Teenager jailed over rape of Newtownards pensioner
- 5 July 2012
- From the section Northern Ireland
A 17-year-old boy who admitted raping a 76-year-old woman in Newtownards has been sentenced to eight years.
The rapist was 15 when he attacked the pensioner at her Upper Greenwell Street home in March 2011.
His DNA was linked to the rape after police questioned him about minor offences.
The teenager pleaded guilty at an earlier hearing to two rapes and one count of sexual assault. The woman died eight months after the attack.
The victim never returned to live in her home.
The attacker, who cannot be identified because of his age, will have to serve at least four years in prison, after that it will be decided if he should serve the rest of his eight-year sentence.
The attack happened on 13 March 2011 at about around 9:30pm.
The pensioner was putting her dog out the back door at her home when the then 15-year-old rapist came in through the front door of the property.
He confronted the woman in her hallway before grabbing her and taking her to her bedroom where the prolonged attacks took place.
The teenager then escaped through the bedroom window.
The victim was found shaking and naked from the waist down.
One witness who her said the whole attack had "drained the life from her".
Crown barrister Richard Weir said the victim had had a degree of independence, but her dignity had been violently disrupted.
The defendant's defence barrister Terry McDonald said the guilty teenager had problems with drink and drugs and was immature.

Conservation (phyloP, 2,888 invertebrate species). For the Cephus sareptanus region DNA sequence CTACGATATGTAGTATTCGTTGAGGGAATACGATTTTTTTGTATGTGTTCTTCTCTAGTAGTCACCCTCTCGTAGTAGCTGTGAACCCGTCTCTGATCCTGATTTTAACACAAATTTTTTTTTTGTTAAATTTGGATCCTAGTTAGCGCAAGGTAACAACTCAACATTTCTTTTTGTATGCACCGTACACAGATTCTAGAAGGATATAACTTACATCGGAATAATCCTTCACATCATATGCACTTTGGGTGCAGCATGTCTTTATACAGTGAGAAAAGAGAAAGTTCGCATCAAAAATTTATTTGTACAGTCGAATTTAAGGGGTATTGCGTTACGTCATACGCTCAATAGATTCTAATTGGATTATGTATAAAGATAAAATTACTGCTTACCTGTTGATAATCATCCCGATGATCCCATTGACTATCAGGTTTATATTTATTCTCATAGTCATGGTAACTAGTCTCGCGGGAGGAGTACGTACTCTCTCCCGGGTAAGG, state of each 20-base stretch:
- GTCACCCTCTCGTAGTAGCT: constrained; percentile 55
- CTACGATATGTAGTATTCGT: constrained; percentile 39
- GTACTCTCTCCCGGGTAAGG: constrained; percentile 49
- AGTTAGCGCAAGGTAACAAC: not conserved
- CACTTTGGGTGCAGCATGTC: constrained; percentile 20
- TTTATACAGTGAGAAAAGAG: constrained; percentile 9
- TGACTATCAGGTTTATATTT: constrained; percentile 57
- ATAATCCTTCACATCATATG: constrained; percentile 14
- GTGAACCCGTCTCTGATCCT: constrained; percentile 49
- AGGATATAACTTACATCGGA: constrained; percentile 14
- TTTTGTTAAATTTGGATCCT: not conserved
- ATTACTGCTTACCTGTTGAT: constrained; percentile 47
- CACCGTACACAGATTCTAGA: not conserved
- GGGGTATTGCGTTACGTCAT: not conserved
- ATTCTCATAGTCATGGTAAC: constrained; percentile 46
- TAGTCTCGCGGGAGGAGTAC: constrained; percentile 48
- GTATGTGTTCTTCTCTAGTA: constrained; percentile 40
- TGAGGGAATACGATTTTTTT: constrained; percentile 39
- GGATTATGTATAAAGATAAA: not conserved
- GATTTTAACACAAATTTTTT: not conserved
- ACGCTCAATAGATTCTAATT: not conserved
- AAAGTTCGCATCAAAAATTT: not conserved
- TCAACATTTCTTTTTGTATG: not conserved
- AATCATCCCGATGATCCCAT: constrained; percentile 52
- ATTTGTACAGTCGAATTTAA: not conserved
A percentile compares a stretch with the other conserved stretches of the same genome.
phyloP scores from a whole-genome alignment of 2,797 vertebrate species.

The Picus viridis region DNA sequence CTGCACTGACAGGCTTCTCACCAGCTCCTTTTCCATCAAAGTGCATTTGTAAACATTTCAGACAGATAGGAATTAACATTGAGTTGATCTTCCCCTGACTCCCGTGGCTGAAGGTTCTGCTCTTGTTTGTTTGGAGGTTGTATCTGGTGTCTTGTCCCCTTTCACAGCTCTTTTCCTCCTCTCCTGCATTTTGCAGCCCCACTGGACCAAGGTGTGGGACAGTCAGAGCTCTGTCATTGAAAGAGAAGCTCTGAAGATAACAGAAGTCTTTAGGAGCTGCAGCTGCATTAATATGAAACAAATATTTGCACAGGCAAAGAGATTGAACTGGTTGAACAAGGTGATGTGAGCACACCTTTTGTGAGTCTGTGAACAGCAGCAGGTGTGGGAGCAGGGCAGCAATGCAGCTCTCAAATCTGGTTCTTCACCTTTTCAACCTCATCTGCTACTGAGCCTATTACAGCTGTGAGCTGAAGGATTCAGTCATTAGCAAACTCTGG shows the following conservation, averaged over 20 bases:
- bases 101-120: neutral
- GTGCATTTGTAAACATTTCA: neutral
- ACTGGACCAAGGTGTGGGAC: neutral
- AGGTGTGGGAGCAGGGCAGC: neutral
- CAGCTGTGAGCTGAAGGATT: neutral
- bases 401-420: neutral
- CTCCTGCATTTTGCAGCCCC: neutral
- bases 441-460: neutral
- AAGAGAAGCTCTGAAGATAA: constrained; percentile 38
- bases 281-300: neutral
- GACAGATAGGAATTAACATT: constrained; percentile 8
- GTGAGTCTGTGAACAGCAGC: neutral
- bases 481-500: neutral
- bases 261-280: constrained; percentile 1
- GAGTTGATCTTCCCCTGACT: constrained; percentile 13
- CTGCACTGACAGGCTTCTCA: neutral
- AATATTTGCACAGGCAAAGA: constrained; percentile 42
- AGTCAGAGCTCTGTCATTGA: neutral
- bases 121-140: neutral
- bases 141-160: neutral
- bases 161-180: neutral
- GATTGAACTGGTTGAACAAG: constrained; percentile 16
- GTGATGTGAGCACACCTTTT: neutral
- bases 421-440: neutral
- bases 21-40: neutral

Before sentencing, Judge Geoffrey Miller QC read out remarks from the victim's daughter who said all her mother's "spark, determination and character was gone.
"She was distressed and humiliated by her attack until she died.
"He snatched the later years of her life, destroying my mother's whole being and haunted her right until her death."
The judge said it was a shocking case in many ways adding that "the victim's will to live was sapped".
He added the teenager, who had mild learning difficulties was a dangerous offender, posed a serious risk to members of the public and had a high likelihood of re-offending.
PSNI Detective Inspector Geoff Pogue said the investigation into the rape had been "prolonged, protracted and very difficult for the victim, her family and indeed the police officers involved, both in the specialist Rape Crime Unit, and the uniformed officers of Ards police who supported them.
"Rape is one of the most heinous crimes a human being can carry out against another.
"Our officers will continue to do everything in their power to hunt down those responsible, as well as supporting victims and their families."